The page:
Turn on the ignition and see if your ABS light is out. Mine was out at this point. If it isn’t out, there may be other problems. You may have to reset the unit that you got from the salvage yard with a VAG-COM before getting the light to go out. These fault codes are from the previous car it was installed on

Step 6: Bleeding the system (This does not have to be done if you didn’t take out the pump)
This is where things get a little complicated. Depending on what letter unit you have, you may have to bleed the pump first. This is done using the VAG-COM or similar unit. Use these posts do determine if your unit is “codable” for the ABS pump bleed. B5...System OBD/01-128 Check control module 01.pdf

And B5...System OBD/01-135 Check control module 07.pdf

If your unit is not “codable” then all you have to do is do a standard bleed.

If your unit is codable, then you may have to get a VAG-COM to run these codes according to your vehicle. Use this post -
There is a chance that you don’t have to do this step whether or not your unit is codable. I just don’t know

Once you are done coding or not coding proceed to these steps.

Now you must bleed the rest of the system. This is done with 2 people, a wrench, and an oil catch pan. You can choose to have the car’s 4 wheels off at one time or do one wheel at a time. One person will be in the driver’s seat, and one at a wheel.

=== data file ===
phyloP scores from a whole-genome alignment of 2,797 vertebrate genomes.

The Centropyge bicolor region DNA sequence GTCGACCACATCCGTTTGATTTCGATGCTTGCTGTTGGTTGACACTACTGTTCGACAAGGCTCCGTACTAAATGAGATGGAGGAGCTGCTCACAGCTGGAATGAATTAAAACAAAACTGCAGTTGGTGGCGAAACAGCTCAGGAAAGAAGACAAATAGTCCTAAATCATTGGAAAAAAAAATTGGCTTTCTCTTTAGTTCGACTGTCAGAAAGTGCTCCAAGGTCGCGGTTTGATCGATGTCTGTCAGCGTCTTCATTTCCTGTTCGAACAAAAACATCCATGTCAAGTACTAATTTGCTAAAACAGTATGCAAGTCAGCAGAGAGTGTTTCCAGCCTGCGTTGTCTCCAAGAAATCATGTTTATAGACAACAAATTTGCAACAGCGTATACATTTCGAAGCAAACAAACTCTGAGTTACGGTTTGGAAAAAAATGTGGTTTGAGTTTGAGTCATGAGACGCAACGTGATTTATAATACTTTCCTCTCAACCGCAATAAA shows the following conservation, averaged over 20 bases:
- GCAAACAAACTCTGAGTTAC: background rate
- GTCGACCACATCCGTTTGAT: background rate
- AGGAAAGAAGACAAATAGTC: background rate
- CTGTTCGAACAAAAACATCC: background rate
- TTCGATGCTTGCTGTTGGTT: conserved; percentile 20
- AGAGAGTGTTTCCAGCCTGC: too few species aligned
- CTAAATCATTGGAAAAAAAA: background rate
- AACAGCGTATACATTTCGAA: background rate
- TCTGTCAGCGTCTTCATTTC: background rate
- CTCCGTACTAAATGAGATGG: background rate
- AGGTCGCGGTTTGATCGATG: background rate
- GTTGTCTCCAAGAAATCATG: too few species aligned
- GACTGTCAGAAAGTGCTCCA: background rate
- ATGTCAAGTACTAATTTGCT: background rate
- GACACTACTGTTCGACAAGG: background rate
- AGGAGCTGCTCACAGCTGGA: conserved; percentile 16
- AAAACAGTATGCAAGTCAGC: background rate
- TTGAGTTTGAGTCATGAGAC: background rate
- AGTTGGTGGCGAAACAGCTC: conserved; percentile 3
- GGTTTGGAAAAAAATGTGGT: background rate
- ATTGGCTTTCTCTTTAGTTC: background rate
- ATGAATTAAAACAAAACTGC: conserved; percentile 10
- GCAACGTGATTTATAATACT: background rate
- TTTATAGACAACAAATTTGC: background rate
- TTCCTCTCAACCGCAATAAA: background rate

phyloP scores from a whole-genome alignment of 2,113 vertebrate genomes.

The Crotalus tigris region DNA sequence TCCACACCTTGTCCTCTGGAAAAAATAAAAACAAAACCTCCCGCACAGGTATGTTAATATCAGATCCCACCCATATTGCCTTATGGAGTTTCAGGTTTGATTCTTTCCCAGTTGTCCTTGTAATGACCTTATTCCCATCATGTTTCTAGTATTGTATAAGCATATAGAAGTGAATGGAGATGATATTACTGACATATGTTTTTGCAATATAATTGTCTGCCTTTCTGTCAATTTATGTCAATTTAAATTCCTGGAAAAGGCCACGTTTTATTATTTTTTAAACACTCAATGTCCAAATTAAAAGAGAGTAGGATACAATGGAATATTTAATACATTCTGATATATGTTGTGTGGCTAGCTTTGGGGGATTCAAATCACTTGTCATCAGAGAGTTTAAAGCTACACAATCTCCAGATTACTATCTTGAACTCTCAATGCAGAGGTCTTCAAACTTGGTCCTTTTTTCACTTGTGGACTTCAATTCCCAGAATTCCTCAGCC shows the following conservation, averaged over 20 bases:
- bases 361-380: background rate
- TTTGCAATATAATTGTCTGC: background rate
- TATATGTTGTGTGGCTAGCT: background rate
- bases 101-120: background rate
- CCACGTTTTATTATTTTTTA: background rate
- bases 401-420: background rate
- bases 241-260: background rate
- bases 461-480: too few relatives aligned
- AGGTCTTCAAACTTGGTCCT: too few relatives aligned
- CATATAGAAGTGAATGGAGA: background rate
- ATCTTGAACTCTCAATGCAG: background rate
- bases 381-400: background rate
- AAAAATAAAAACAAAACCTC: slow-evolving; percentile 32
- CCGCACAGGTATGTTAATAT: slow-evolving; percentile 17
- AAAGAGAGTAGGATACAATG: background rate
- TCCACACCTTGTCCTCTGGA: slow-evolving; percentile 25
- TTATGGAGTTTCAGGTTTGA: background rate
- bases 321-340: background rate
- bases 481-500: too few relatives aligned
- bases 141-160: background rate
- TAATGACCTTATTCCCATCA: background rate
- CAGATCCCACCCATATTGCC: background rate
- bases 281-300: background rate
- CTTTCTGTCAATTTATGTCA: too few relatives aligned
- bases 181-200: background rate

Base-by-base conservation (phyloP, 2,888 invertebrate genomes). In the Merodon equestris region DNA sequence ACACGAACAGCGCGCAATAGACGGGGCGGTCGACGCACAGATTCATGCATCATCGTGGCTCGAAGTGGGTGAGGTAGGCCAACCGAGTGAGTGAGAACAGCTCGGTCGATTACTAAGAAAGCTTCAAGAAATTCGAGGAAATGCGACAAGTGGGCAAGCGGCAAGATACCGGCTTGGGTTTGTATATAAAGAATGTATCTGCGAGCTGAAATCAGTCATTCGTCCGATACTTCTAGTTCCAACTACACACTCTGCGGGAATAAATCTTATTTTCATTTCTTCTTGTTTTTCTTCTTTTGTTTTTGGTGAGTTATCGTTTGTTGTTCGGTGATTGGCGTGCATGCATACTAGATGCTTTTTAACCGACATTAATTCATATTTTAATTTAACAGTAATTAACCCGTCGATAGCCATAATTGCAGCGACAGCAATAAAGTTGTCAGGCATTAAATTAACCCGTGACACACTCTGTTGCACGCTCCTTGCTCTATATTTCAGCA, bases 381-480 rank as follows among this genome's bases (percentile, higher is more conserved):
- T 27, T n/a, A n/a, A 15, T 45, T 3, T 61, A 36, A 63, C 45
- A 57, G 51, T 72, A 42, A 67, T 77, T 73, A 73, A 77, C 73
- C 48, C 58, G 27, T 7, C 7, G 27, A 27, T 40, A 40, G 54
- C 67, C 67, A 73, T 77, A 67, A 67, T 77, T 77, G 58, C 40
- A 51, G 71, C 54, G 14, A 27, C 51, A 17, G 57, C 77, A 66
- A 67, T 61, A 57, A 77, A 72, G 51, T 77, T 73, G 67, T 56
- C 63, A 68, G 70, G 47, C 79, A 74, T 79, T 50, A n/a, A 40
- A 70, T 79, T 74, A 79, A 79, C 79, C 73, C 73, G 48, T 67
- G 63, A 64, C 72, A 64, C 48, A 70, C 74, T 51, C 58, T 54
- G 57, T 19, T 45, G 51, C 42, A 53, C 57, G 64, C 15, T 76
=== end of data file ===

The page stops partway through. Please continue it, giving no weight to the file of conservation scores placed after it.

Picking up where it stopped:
Start at the passenger side rear wheel. Be sure your brake fluid reservoir is full. Start by opening up the bleeder valve and have the person start pumping the brake pedal slowly. Fluid should be spurting out the bleeder valve. At some point, you will see air coming out for a short bit. If you have dirty brake fluid, you will start to see clean fluid after the air. Pump through a good amount of fluid so that you know all air is out. At this point close the bleeder valve. Have the person pump up the brakes until the pedal is firm. Once firm, have the person hold the brake pedal down, while one person opens up the bleeder valve. BE SURE to have the person hold the brake pedal down to the floor and not let the pedal up before you close the bleeder valve. Do this 3 or 4 times to make sure all air is out.

Proceed to the driver’s side rear wheel, then passenger side front, then the driver’s side front. The order is important. Be sure between each wheel that your reservoir is not going empty. If it does, you must start all over.

At this point you are done! Put all the wheels back on. Do a drive test carefully.
1 - 1 of 1 Posts